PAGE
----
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As Haiti's Rebuilding Continues, Camp Helps Children Manage Their Diabetes

As Haiti's Rebuilding Continues, Camp Helps Children Manage Their Diabetes

Picture of Francine Kaufman, M.D.
The streets of Port-au-Prince

Francine Kaufman, MD, wrote this account of her experience as a pediatrician and diabetes specialist in Haiti on her cell phone. Since the earthquake, Fran has been going to Haiti annually and sharing her experiences with Reporting on Health.

When we arrived in Port au Prince we could immediately see that things in Haiti had improved since our inaugural diabetes camp for kids one year ago. The airport runway and unloading docks were devoid of the clutter we saw last time and we entered a just recently opened terminal that was much more like other developing world airports. Clean, sparse, with what you’d expect at an airport -- a baggage claim section, small restaurants, clean bathrooms and an easy exit to the parking lot -- not like the past when you had to walk through a crowd of 200 people all trying to “help” carry your luggage, find you a ride, etc.

Our trip to our hotel also showed that Haiti is improving after the earthquake. More of the roads were paved, most of the rubble was gone, some of the collapsed buildings had been removed, and we saw a few new construction sites. The streets were still crowded with people and commerce, and people darted dangerously into the middle of the road.  Most people in Haiti make money in the underground economy so getting around is key to their existence.

This year our diabetes camp is taking place in the North, along the beautiful coast and in what could be considered a resort. The ocean view is magnificent, the sandy beach narrow but calm, and the vegetation luscious. For a minute, we could almost forget we are in Haiti, but when we focus down, on the hotel that is housing our camp, the people all around, and the children with diabetes, it is impossible to escape reality. 

The hotel is pretty run down, the menu replete with goat and conch, and the healthiest thing to drink (or eat) is Coca-Cola. The children -- our campers -- are amazing. Many of them are away from home for the first time. They have never been to a hotel or a restaurant. Some of the little ones have come with their parents, both because we don’t have the staff to take care of them and also because their parents are too fearful to leave them.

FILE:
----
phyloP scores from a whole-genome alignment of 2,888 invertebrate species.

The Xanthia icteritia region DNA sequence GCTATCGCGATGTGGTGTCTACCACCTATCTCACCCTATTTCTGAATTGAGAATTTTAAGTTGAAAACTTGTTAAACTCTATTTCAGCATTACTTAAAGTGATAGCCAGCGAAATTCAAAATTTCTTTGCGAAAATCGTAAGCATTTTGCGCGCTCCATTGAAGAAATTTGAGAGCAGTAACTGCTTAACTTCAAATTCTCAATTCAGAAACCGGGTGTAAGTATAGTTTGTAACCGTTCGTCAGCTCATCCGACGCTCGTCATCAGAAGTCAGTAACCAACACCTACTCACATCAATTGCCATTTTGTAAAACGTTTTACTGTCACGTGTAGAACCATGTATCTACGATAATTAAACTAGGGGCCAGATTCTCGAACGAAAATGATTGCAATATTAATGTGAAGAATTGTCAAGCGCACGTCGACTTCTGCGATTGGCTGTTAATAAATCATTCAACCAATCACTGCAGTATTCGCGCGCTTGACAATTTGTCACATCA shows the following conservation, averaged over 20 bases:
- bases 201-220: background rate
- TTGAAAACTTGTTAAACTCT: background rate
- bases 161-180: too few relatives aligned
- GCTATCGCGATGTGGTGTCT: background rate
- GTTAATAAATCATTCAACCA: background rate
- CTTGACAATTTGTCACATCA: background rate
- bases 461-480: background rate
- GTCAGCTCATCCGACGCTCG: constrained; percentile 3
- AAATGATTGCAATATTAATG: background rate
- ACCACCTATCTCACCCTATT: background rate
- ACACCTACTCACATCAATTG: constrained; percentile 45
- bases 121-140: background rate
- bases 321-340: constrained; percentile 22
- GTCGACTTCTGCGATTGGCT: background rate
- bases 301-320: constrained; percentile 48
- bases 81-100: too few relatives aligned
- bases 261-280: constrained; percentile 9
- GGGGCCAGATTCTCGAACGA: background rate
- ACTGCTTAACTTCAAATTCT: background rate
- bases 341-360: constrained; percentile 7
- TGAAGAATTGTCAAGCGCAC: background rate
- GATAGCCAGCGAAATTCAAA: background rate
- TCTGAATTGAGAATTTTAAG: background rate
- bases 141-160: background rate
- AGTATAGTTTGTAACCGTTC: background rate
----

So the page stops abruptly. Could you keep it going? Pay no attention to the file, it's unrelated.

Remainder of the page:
When the 43 campers first arrived, they sat patiently in their chairs for over 45 minutes while we assessed their diabetes and overall

status. It was boring, but not one of them complained. At lunch, they stood quietly in line while we doled out their food. When limited seconds were offered, there was a rush to the table as if they feared this might be their last protein-rich meal in ages. This broke our hearts last year, and it is not any different this time around. 

And again like last year, many did not take their insulin the morning they arrived in camp. Most left home at the crack of dawn -- by themselves -- and they weren’t sure when they would arrive and what food we would have.  So they treated their constant food insecurity the way they usually do -- by not taking their morning insulin injections.  

We suppose the most shocking thing today was that we had to show the kids how to use their bathroom and shower.  Many had never seen a fully equipped bathroom with a toilet, sink and shower together. Many still live in tents, the estimate is that at least 300,000-400,000 people are still in tents in Haiti (down from over 1.2 million right after the earthquake and 700,000 when we were here last year), and many others have been moved from tents to prefab 12X12 plywood houses with no electricity or running water. This is a better option but certainly not a long-term solution. 


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